Citibank to close fewer branches

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Citibank to close fewer branches


Citibank Korea CEO Park Jin-hei, left, and Song Byung-joon, head of the bank’s labor union, hold an agreement of collective negotiations on Friday at the headquarters of Citibank Korea in central Seoul. [CITIBANK KOREA]

Citibank Korea took a step back from its initial plan to close nearly 80 percent of branches in the country on Friday as the move sparked a controversy among unionized members of the U.S.-based bank.

The bank said that it will maintain 11 more outlets across the country, reducing the closed branches from 101 to 90 out of 133 locations.

Most of the 11 branches are located outside of Seoul since many cities would have ended up with no brick and mortar Citibank after the original plan was executed.

“Citibank Korea decided to operate 11 more branches including branches in Jeju, South Gyeongsang, Ulsan, and North Chungcheong, in addition to the already planned 11 Wealth Management Centers and Lending Centers and 14 branches,” the company said in a statement.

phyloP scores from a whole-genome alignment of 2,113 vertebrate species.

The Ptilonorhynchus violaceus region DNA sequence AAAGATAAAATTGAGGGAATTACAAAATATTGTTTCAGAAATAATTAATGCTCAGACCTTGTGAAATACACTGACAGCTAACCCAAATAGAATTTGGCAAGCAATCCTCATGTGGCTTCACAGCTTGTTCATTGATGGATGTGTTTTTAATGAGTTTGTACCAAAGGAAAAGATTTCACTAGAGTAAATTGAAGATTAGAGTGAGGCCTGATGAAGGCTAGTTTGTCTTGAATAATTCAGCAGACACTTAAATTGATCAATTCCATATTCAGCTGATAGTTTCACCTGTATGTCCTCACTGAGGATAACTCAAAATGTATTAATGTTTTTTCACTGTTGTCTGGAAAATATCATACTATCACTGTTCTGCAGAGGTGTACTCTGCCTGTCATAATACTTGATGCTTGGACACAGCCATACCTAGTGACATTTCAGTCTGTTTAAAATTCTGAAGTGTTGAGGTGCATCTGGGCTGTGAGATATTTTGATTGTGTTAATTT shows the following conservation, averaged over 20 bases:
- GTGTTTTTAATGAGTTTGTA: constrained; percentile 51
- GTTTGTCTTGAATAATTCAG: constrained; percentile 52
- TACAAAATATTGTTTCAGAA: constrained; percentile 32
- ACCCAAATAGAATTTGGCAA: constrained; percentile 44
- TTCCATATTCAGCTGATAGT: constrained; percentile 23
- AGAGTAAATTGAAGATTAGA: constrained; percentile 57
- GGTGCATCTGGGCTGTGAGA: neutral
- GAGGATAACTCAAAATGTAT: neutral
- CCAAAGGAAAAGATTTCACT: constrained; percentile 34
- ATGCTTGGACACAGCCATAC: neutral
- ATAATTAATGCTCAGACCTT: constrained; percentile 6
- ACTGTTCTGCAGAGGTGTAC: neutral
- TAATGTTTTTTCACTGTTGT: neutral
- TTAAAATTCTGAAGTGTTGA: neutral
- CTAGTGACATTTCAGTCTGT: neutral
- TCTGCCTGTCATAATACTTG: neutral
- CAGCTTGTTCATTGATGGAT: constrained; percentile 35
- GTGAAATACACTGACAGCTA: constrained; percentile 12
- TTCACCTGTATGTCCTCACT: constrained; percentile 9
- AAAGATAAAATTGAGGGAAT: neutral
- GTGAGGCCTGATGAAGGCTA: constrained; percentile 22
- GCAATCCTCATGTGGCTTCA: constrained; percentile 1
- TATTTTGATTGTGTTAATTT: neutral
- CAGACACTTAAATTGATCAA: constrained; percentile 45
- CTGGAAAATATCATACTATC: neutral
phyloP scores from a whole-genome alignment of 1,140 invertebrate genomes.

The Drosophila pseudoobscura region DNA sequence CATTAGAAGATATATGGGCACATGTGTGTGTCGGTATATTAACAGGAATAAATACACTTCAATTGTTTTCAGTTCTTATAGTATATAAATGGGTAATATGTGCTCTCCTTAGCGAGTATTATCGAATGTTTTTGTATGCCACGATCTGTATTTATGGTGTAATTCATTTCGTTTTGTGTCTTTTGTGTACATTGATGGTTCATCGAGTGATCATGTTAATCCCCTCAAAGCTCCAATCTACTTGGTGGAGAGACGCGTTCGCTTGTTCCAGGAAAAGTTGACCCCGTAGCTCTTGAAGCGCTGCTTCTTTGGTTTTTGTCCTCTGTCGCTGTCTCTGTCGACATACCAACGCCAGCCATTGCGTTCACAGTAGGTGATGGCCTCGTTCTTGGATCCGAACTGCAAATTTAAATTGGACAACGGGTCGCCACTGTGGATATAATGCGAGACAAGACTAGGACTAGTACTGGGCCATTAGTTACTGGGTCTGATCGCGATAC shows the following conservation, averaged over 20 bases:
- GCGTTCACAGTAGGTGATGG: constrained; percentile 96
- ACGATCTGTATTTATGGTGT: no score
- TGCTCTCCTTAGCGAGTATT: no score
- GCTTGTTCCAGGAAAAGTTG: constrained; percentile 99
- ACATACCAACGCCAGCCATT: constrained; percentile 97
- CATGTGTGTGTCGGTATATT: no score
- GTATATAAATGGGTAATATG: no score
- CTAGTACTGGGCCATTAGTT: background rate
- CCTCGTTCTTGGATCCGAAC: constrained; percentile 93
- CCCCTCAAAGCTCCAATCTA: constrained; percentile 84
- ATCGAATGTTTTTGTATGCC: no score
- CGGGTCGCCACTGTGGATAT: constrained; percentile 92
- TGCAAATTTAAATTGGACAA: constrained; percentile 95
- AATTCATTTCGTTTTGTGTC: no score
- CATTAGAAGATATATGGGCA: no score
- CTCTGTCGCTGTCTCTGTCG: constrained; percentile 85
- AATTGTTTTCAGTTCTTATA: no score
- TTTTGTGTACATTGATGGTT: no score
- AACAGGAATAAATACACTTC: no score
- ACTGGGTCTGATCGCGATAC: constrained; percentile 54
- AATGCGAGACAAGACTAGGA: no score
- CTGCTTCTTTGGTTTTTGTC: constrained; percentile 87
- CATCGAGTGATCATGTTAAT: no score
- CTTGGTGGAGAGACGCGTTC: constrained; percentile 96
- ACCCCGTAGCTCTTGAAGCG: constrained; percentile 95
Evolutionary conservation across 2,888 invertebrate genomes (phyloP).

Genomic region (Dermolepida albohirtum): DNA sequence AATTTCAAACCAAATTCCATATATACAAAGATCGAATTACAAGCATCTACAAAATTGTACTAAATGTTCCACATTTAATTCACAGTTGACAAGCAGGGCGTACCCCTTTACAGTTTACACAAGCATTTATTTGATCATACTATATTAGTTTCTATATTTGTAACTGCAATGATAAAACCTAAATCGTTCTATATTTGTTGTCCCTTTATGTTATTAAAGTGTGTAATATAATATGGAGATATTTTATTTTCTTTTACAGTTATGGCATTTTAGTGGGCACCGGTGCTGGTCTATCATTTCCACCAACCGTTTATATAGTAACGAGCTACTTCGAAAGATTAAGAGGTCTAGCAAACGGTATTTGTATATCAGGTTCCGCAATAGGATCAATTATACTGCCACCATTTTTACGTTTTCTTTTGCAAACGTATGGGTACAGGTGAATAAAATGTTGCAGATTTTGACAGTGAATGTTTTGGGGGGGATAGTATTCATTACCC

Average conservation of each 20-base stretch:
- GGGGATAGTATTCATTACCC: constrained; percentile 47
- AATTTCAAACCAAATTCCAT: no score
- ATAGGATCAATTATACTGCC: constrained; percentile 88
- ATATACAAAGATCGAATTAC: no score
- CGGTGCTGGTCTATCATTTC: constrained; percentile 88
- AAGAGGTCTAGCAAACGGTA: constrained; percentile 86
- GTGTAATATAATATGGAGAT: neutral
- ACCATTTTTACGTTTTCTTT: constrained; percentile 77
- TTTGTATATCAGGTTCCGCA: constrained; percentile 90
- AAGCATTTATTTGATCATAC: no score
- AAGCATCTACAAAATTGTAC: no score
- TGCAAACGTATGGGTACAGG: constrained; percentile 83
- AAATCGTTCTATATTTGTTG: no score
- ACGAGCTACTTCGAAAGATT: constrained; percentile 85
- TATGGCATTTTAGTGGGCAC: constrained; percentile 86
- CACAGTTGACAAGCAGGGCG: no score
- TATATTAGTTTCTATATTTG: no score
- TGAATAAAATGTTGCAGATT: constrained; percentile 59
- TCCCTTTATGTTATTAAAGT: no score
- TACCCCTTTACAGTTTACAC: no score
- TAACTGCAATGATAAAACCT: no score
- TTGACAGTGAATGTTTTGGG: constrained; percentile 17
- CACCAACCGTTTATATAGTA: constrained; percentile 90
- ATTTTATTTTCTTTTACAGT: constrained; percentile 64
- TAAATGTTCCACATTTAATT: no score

Citi explained the change is to serve customers in other regional cities.

“The measure is aimed at expanding the customer basis for wealth management business in regions outside Seoul and surrounding areas as well as supporting customers facing difficulties in the use of financial services through digital platforms,” it said.

It also acknowledged the trouble that employees outside of Seoul may face as their families are required to relocate to other cities due to the change.

Ever since the bank announced the plan in March, the labor union had pulled out all the stops to reverse the decision.

The group carried out partial walkouts and filed with Seoul Central District Court an injunction to nullify the plan to reduce branch networks, though the court rejected the request.

The wrangling began as the union initiated collective bargaining negotiations on wages and working time.

The union members tried to put the revision of the branch reduction plan up as an agenda item at the negotiation, but the company refused.

Meanwhile, the unionized members also agreed on salary and working conditions.

Under the agreement, the PCs of Citibank’s employees will automatically shut down at 5 p.m. Employees will be allowed 10 working days of holiday and 347 contract-based workers will become regular workers.


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